Goodbye, Mr Swimming

He was a permanent fixture at Games - be it the South-east Asia (SEA) Games, Asian Games, Commonwealth Games or the Olympics - for almost half a century.

He was called "Mr Swimming" for he has officiated in world aquatics as a referee, technical delegate and member of appeals commission, be it in Atlanta, Los Angeles, Edinburgh, Barcelona, Seoul, Sydney or Beijing.

He was a longstanding secretary of the Singapore Swimming Association (SSA), a tenure of almost 25 years that propelled him to be a useful adviser to the association's executive committee.

Best of all, I would like to remember Woon Sui Kut, who died on Saturday, aged 83, as a reporter's friend, a journalist's dream.

For the walking encyclopaedia of swimming would rattle off times and statistics so easily that reporters of old need not be armed with notepads and reams of paper.

This SEA Games in Myanmar turned out to be the last assignment (as a technical delegate) for the former educationist because, on his return after the swimming events, he suffered a fall at his East Coast home and could not recover from the mishap.

A minute of silence was observed in his honour at Saturday's diving events in Naypyidaw.

Jeffrey Leow, the SSA president, who visited him on Friday at Changi General Hospital, said Saturday: "He was in coma. He passed away this afternoon at 4.34pm."

Added Leow: "He continued to serve in my committee because we recognise his vast experience. He was so heavily involved in the organising of the swimming events in Myanmar.

"Without his input, I don't know if the swimming events would have run so smoothly."

There was a period in the '70s when I used to visit Woon so frequently at the Extra-Curricular Activities Centre (ECAC) at Northumberland Road where he was a schools' specialist, then also the swimming association's secretary.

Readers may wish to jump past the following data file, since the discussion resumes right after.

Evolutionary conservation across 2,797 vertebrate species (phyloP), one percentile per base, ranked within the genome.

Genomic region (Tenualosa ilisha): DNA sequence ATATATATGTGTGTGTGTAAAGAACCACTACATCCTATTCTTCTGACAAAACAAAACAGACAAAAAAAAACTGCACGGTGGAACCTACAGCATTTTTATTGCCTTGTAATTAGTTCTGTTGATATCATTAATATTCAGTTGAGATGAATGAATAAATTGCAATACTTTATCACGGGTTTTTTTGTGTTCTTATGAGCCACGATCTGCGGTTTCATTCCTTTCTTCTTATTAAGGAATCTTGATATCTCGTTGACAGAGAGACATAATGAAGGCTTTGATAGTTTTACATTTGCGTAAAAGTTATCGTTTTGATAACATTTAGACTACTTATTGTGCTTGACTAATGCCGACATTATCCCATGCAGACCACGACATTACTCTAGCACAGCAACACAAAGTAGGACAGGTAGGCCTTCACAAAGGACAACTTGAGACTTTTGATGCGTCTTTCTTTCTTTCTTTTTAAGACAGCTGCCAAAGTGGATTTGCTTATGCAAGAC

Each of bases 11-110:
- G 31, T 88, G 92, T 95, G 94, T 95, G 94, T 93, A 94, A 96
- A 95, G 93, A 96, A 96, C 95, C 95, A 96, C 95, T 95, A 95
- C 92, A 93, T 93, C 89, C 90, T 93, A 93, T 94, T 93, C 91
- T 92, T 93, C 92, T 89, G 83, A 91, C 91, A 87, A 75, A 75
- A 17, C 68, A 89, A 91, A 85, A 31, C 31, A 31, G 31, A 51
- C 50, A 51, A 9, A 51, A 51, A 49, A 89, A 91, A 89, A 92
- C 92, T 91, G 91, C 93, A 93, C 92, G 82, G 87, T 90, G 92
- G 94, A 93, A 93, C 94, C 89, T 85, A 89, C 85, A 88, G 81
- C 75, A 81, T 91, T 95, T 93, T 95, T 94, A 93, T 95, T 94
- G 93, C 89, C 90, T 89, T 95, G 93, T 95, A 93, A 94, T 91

The Beetle he drove stored all the information about Singapore swimming, the nicely-stacked files in its boot was reference material on the occasional event that he did not have answers to reporters' queries.

During a period when meetings ended late into the night and I depended on public transport, he would offer to send me to the then Straits Times office at Kim Seng Road.


And there were many occasions where I picked up fresh insights into the politics of world swimming from one of the few respected Asian officials in the international swimming federation.

Stern-faced, witty and often speaking with an air of authority about swimming, Woon displayed a hard exterior.

But deep down, he was affable, warm, helpful and a good companion.

I have been on many Games during which Woon was a member of the Singapore contingent.

Donning the familiar red blazer over white shirt and cream pants, he was a pride to Singapore, holding senior positions in committees dominated by the world powers of swimming, namely the United States, Australia, Britain and China.

And often he has been good resource and research material for me, providing information and statistics that matter to my articles and stories.

SS Dhillon, the former Singapore National Olympic Council secretary-general who was also Woon's colleague at the ECAC, said: "He was a great sporting ambassador for Singapore in world swimming.

"And his contributions to Singapore swimming, both at school, club and national level have been massive."

Tan Eng Bock, a former water polo player, coach and referee, said: "I have been to many Games with Sui Kut.

"He was so easily recognised by foreign officials who see him as a firm but fair referee and judge."

Singapore, and world swimming, will certainly miss him.

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